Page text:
"For me, holiday shopping is like finals week in college: too many late nights, excessive carb consumption, & the sinking feeling of realizing I should have started much sooner.."
"It's the most wonderful time of the year..."
Whoever coined that phrase clearly never tried to decorate a house for Christmas with six overeager kids and a throbbing post-Thanksgiving hangover...
But the holiday season is in full swing, and although I truly enjoy the celebration aspect of it all, I specifically loathe the shopping that it entails.
I love giving gifts, and I’m painfully aware that my own lack of planning -financially and logistically- contribute to my yearly downfall. But regardless, my holiday shopping experience can best be summarized in stages..
This starts the day after Thanksgiving, known as the dreaded "Black Friday"- a time for savvy (beastly) shoppers to score fantastic deals on their gift purchases. I never shop on Black Friday, because,
a. I hate shopping.
b. I like breathing.
c. I don't want to stop doing something I like (breathing) while I'm crushed by a frenzied mob as I doing something I hate (shopping).
So the denial kicks in, as I mock those that get out there & shop, snickering to myself that I've got "plenty of time!". This is a lie that I continue to tell myself, until it's about 1-2 weeks before Christmas & I'm only halfway done with a list of what feels like thousands of gifts to buy.
Besides, who in their right mind would attempt to shop for holiday gifts in crowded stores with these lunatics?
Shopping, aka "Why I Can't Get S^&* Done."
For me, holiday shopping is like finals week in college: too many late nights, excessive carb consumption, & the sinking feeling of realizing I should have started much sooner. I start to feel overwhelmed, overtired, and consequently, over-caffeinated, which eventually results in thinly veiled rage towards anyone in my proximity.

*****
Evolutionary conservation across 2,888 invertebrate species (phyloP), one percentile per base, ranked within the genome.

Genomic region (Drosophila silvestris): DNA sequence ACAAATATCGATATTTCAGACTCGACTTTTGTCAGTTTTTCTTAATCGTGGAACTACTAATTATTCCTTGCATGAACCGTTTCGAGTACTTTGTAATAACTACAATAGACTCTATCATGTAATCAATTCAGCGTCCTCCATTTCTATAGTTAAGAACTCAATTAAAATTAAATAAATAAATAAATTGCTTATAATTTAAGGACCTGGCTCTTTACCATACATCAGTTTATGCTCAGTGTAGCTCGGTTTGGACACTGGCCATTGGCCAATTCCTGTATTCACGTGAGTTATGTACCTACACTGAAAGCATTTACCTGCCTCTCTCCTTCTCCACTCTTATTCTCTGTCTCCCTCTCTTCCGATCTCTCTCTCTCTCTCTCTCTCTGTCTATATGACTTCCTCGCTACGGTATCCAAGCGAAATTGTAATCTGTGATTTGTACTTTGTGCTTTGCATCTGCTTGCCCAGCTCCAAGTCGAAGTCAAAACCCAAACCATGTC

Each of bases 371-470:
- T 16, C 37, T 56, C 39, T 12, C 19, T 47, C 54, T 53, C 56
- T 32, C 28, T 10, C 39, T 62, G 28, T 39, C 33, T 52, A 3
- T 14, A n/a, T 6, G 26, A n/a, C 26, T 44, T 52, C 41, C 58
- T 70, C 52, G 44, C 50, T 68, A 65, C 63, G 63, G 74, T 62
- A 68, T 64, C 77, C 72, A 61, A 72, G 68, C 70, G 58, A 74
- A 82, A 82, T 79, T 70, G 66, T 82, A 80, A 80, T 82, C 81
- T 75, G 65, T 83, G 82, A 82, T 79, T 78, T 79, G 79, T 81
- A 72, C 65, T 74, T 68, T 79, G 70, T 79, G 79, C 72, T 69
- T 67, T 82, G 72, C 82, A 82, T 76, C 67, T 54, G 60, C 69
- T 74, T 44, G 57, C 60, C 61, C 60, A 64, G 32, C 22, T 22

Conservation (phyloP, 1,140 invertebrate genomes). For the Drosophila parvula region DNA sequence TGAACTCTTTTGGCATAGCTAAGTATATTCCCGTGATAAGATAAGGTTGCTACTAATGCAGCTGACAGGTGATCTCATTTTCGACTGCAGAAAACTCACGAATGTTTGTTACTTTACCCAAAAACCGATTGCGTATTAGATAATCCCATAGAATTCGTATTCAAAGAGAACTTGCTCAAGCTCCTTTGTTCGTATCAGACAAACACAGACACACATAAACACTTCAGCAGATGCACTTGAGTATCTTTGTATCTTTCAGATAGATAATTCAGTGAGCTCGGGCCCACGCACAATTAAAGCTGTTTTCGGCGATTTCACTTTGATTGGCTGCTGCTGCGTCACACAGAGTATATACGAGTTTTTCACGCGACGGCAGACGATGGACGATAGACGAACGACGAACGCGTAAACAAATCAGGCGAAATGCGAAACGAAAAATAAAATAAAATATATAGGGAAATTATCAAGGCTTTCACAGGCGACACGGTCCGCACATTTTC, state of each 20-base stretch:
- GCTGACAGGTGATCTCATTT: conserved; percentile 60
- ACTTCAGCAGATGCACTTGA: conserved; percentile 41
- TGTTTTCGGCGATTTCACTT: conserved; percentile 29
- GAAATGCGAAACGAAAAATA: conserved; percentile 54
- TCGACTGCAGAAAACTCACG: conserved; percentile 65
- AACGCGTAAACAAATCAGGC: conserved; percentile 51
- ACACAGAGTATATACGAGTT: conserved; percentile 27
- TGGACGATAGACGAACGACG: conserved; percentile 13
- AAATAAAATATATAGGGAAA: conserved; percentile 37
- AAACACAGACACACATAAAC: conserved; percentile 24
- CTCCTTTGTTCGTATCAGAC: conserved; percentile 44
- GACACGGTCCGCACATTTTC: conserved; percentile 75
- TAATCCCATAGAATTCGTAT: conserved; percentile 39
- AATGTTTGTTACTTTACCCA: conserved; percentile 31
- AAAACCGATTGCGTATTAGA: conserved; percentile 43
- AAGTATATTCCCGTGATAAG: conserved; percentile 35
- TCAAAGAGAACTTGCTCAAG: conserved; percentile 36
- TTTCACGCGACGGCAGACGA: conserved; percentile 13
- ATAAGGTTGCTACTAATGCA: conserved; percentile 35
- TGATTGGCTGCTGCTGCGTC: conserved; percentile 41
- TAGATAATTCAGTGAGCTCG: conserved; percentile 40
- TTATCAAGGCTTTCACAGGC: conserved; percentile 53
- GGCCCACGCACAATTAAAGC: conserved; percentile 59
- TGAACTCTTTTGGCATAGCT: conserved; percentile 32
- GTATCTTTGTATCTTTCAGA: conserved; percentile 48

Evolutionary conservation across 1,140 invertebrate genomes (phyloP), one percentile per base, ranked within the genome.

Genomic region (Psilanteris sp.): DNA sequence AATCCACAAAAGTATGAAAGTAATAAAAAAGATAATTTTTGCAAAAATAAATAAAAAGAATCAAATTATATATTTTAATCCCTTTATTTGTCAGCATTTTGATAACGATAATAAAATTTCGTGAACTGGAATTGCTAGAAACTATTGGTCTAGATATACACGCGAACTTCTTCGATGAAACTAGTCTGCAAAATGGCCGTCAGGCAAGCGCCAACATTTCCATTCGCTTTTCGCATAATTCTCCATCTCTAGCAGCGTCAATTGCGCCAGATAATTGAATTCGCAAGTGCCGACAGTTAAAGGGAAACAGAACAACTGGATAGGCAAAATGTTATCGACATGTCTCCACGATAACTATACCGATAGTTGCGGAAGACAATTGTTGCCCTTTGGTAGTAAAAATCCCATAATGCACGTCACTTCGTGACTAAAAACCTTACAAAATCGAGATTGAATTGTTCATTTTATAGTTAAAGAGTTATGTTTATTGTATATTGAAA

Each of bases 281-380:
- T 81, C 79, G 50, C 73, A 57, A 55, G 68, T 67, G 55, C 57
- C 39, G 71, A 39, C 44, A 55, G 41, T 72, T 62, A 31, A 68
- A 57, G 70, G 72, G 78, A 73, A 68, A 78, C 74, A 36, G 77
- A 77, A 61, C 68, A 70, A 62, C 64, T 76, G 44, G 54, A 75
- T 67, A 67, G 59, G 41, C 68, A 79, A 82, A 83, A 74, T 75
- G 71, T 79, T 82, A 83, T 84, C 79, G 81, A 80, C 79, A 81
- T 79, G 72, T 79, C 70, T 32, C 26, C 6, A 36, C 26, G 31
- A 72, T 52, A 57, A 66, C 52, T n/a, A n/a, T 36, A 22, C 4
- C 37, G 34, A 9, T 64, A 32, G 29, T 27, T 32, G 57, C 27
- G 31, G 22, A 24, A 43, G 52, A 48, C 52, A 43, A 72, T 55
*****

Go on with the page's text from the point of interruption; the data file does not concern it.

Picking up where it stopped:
I get irrationally angry at the people that outbid me on Ebay at the last second. I get angry when a site claims something is in stock... until you try to buy it. I even get angry when at websites that post their "order by -- to get in time for Christmas" deadlines on every page. Yes, I get that they're intended to help, but they really make me feel more pressure to buy, now. Hurry! Do it! FASTER! (All I can say is, thank you, Amazon Prime, for two day free shipping. It’s a Christmas miracle indeed!)
When you're shopping for six kids (not to mention nieces, nephews, etc.) on a shoestring budget, the concept of bargaining takes on new significance. I do just about all of my shopping online, which means that I spend a few hours each day compulsively checking & re-checking prices on various item, on various websites.
While I consider myself a bargain hunter, in reality I spend four hours comparing gift prices on multiple websites to save $4, but spend $33 on pizza for dinner because I forgot to cook the $6 chicken in time. I'm no math wizard, but that doesn't seem to be a bargain in the end.
This is the post-purchase stage, when buyer's remorse is hitting hard. This stage occurs when I make the mistake of peeking at our credit card balance as I pay the minimum, watching the charges pile up as I ponder how much my kidneys would earn on the black market these days.
While I'm a sensible shopper, the reality is that even when keeping it simple with the types of gifts that we give, Christmas shopping always seems to entail spending more money that we should. At least a few nights are spent stressing over our dwindling financial state, and how much damn wrapping paper it's going to take to wrap up all these expenses, & how much time it's going to take to take all that damn wrapping paper to wrap all those damn expenses... you get the drift.
Depression leads to copious consumption of sugar, wine & cheese. That leads to excess holiday weight, which leads to drowning your sorrows in more... copious amounts of sugar, wine, & cheese. It's a process.
Despite the stress, however, each Christmas Day feels like magic. It's not just the gifts, although I love seeing the looks of joy as the kids open something that's just right. No matter how much work it took to get there, Christmas Day always seems a little more precious that any other day. It's a combination of the perfect blend of faith, family, gifts, food, etc. that make it worth the while.
Like childbirth, we forget how hard it all was & do it again. And again. And..
(Well, until Visa says to stop, anyway.)
Me: "But Jesus is the reason for the season!"
Clerk: "Ma'am, have Jesus call us then, because this is Visa & you've maxed out your card."
— Six Pack Mom (@Six_Pack_Mom) December 7, 2016 via Twitter
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For Sale: Master's Degree in English, like new. Barely used by overworked, over-caffeinated mom of a bajillion (6) kids. Will work for coffee. Or Pampers. I'm a former English teacher with a passion for the written word, in all forms. I maintain a successful blog, Six Pack Mom, & work as a [...]